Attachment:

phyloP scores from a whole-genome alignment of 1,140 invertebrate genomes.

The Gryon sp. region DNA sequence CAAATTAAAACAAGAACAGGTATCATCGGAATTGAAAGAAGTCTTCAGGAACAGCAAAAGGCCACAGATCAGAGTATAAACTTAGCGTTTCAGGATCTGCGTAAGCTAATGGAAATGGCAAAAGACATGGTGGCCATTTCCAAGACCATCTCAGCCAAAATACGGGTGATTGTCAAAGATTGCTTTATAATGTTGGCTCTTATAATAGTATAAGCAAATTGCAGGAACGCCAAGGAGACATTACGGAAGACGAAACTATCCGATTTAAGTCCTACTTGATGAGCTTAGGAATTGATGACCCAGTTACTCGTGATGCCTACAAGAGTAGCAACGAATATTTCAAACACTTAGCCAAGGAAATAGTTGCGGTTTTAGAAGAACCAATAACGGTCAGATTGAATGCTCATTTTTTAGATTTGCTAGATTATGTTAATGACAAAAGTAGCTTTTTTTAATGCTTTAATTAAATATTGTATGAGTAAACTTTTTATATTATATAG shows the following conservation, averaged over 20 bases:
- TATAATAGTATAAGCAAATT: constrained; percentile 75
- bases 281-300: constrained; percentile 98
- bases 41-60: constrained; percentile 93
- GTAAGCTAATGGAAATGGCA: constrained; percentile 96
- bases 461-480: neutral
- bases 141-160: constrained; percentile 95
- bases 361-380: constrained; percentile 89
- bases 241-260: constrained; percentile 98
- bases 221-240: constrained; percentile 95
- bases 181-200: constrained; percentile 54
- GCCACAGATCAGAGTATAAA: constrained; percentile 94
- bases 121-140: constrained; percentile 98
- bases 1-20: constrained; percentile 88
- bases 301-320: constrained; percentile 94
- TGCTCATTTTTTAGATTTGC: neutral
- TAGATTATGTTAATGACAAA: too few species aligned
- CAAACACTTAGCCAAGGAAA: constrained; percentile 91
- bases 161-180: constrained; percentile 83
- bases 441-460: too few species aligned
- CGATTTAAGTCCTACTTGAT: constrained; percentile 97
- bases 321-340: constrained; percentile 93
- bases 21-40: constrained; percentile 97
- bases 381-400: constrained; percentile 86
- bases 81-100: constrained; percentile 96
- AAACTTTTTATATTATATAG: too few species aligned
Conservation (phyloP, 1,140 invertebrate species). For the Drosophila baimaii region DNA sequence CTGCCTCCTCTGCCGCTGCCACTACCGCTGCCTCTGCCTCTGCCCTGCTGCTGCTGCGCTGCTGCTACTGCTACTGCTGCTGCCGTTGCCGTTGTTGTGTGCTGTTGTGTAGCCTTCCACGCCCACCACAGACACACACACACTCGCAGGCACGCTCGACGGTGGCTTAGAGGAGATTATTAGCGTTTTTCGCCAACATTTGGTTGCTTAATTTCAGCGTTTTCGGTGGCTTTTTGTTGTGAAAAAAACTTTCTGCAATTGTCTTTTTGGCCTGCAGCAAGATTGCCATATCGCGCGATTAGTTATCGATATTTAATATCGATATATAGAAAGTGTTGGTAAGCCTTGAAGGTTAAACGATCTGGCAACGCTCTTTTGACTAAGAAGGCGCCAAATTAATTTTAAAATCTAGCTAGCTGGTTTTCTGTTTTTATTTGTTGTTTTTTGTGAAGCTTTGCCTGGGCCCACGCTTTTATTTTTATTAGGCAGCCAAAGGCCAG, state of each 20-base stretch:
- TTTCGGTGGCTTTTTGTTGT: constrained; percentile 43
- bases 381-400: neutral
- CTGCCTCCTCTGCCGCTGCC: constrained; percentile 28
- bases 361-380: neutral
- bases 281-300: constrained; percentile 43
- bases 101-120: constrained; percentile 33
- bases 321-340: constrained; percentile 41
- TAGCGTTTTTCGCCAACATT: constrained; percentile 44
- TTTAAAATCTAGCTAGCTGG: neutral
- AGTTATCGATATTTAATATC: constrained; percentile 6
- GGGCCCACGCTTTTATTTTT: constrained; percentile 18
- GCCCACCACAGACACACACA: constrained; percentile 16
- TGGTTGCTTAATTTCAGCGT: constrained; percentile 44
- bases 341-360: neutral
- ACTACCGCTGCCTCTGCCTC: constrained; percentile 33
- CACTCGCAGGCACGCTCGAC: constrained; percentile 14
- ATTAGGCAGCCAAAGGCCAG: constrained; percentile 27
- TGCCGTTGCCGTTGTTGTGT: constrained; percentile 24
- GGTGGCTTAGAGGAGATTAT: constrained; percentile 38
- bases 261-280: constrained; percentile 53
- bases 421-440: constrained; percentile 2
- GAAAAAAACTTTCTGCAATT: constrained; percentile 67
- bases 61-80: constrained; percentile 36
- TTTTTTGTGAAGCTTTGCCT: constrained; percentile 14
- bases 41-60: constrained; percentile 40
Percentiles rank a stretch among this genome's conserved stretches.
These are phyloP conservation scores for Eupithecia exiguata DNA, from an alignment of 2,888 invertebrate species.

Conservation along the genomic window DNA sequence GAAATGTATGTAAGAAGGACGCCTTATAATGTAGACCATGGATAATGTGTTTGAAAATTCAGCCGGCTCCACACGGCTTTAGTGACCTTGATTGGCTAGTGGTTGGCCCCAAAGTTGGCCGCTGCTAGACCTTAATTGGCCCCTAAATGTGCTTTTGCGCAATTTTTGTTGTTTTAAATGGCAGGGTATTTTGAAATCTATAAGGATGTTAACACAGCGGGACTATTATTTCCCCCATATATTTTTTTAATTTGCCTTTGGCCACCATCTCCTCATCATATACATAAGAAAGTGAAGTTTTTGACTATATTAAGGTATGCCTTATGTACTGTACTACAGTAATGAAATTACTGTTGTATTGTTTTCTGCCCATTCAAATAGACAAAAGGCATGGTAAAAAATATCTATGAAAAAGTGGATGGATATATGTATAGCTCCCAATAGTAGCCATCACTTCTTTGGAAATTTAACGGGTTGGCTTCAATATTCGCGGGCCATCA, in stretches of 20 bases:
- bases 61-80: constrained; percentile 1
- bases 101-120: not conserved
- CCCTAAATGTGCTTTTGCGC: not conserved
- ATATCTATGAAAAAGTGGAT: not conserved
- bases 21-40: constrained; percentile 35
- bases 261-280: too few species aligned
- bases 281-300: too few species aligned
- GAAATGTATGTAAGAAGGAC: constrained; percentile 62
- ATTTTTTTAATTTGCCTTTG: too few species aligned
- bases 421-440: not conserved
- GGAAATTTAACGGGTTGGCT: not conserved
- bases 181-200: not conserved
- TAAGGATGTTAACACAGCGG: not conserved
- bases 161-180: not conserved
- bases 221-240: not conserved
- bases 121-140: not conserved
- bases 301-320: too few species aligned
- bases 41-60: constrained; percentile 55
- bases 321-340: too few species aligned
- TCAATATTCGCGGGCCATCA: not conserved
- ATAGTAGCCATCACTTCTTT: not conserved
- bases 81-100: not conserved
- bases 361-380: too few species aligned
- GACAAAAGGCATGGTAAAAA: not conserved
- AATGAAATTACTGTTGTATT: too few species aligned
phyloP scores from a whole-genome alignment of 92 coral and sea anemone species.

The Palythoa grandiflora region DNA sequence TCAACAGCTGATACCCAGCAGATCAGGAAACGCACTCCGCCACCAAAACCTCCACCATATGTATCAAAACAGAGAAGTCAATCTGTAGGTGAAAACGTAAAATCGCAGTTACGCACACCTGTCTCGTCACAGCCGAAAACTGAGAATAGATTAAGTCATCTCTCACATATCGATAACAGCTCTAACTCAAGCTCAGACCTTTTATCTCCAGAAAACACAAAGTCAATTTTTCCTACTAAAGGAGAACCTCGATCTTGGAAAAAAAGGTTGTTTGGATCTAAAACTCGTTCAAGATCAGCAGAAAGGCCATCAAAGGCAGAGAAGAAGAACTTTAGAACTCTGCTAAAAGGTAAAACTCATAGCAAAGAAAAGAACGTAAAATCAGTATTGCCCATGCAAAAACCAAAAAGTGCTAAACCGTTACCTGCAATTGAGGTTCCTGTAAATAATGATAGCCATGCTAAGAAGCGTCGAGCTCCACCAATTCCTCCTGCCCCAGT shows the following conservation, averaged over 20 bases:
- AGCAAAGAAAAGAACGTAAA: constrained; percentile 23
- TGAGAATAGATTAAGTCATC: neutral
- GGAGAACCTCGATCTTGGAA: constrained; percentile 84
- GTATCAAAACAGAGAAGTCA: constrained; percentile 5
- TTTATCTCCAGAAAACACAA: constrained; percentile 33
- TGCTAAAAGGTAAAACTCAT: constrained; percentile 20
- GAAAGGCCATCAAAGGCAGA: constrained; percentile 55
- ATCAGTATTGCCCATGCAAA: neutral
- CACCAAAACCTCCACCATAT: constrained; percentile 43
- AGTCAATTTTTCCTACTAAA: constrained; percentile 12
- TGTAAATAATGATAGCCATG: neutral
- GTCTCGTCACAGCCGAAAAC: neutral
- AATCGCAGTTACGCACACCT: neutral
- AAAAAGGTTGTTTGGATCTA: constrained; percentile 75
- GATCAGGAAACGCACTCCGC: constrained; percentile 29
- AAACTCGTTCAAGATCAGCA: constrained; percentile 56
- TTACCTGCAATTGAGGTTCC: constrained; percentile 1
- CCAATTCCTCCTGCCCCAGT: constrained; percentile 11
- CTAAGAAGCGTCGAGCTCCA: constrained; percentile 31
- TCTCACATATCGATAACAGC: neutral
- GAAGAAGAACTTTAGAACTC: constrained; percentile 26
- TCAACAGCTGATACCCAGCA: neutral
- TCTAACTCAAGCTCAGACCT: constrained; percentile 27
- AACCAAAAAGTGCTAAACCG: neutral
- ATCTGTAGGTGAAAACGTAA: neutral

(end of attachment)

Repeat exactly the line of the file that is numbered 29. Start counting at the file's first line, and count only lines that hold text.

- TTTCGGTGGCTTTTTGTTGT: constrained; percentile 43